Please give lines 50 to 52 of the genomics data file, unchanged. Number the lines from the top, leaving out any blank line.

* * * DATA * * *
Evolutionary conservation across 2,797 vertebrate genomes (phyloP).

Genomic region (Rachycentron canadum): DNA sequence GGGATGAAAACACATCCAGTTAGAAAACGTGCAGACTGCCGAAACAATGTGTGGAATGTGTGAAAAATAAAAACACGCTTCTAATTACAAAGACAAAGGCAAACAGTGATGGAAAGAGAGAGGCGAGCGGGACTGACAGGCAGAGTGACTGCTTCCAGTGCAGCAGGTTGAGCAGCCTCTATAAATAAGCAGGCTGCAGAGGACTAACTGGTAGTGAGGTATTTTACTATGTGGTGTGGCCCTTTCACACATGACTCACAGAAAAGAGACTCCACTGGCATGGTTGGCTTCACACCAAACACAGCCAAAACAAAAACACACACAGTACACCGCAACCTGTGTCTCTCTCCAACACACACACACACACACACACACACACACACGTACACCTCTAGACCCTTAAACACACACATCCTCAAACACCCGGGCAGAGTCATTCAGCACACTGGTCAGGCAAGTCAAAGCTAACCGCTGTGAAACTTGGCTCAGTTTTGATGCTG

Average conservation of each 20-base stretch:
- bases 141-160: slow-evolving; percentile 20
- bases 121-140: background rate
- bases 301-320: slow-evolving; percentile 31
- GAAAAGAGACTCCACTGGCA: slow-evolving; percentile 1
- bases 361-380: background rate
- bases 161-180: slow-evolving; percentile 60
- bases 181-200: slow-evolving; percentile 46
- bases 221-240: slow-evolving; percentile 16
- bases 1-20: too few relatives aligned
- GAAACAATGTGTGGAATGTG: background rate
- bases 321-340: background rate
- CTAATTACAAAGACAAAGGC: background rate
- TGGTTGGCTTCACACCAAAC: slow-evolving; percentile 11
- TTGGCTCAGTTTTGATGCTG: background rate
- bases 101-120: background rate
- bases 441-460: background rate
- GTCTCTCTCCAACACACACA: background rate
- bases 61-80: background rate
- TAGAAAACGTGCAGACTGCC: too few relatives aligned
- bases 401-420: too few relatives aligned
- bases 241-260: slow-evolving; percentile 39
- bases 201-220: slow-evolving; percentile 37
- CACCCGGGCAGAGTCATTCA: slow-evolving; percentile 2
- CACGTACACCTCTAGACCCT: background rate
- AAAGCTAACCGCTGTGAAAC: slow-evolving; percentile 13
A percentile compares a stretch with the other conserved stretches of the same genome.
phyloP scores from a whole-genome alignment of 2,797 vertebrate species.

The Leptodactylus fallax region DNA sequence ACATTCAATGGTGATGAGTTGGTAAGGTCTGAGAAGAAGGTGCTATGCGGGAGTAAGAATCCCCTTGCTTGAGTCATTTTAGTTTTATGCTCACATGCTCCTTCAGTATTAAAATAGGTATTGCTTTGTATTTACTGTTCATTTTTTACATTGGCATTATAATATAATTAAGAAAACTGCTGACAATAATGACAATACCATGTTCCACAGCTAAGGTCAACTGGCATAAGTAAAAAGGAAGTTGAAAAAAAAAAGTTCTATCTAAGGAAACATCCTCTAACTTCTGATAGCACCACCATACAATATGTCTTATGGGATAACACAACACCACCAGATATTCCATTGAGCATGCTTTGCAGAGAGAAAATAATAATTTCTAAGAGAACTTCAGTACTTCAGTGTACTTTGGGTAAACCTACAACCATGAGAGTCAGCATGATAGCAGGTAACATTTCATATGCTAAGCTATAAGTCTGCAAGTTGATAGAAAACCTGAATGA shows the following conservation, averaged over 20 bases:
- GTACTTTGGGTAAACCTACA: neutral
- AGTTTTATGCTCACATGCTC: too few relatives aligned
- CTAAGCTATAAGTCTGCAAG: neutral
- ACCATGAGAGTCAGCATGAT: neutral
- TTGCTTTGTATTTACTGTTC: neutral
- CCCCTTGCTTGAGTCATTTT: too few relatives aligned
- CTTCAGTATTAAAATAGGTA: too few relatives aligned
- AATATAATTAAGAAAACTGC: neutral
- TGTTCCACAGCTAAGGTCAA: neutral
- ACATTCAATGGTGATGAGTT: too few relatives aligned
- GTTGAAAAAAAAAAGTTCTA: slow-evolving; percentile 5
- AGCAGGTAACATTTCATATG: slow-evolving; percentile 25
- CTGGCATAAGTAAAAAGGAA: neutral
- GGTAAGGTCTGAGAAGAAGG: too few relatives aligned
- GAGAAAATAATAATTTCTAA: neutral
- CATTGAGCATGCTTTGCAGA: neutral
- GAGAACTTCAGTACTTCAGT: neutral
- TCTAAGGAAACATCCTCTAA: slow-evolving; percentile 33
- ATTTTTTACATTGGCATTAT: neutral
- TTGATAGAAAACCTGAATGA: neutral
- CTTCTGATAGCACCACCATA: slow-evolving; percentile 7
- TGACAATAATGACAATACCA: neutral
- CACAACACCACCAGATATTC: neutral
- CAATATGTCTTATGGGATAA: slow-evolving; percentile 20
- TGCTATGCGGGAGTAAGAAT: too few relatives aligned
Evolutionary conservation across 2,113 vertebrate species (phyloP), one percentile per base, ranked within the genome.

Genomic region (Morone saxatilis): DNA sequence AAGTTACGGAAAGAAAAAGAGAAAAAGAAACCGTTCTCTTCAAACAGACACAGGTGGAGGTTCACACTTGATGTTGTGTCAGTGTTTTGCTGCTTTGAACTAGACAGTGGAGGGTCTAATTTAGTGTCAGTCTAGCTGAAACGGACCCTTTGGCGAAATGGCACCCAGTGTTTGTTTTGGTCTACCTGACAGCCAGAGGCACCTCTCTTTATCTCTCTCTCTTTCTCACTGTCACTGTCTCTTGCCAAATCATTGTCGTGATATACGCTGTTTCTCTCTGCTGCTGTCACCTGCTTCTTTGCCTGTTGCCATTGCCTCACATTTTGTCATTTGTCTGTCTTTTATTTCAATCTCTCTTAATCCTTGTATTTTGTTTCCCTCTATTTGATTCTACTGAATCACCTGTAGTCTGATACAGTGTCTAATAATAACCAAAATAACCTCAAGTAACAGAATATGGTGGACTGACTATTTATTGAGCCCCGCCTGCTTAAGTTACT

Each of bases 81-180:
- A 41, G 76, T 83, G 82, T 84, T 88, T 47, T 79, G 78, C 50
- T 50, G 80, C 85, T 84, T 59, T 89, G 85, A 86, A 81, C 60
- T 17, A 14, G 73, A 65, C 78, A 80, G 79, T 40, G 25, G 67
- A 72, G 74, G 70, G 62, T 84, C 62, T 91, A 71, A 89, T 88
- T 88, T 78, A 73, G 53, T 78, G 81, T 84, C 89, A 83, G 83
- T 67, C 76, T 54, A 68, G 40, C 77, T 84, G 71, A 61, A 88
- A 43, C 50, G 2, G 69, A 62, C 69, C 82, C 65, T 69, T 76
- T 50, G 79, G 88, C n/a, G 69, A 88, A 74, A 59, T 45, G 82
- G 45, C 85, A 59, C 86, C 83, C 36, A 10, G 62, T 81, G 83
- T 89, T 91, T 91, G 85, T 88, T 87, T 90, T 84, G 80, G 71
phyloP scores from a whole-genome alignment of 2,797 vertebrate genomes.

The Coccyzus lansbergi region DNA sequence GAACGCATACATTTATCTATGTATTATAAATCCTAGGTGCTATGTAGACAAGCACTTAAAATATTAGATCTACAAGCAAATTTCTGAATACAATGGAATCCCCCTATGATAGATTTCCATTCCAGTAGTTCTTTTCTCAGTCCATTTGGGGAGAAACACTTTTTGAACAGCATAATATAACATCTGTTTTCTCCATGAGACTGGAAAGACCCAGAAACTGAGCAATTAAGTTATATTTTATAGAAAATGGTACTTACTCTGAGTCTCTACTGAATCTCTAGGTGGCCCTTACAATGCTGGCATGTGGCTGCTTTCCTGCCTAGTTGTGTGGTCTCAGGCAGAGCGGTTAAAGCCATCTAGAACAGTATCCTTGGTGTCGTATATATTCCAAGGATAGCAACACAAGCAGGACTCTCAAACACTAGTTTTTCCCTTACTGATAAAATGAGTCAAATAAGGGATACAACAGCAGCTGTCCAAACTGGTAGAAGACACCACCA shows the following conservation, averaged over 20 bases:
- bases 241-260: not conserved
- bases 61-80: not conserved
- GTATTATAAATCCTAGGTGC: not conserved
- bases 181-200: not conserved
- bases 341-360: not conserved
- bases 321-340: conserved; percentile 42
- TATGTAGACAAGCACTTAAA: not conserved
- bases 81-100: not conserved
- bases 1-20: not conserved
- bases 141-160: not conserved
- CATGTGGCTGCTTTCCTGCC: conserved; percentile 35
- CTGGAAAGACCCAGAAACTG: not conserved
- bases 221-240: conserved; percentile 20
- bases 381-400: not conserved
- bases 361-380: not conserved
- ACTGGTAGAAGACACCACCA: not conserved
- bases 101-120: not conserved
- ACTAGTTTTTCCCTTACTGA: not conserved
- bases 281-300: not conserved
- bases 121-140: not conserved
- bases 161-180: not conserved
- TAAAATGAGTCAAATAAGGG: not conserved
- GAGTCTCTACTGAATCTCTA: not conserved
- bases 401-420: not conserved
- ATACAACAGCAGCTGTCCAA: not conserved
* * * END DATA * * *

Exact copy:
- ATTTTTTACATTGGCATTAT: neutral
- TTGATAGAAAACCTGAATGA: neutral
- CTTCTGATAGCACCACCATA: slow-evolving; percentile 7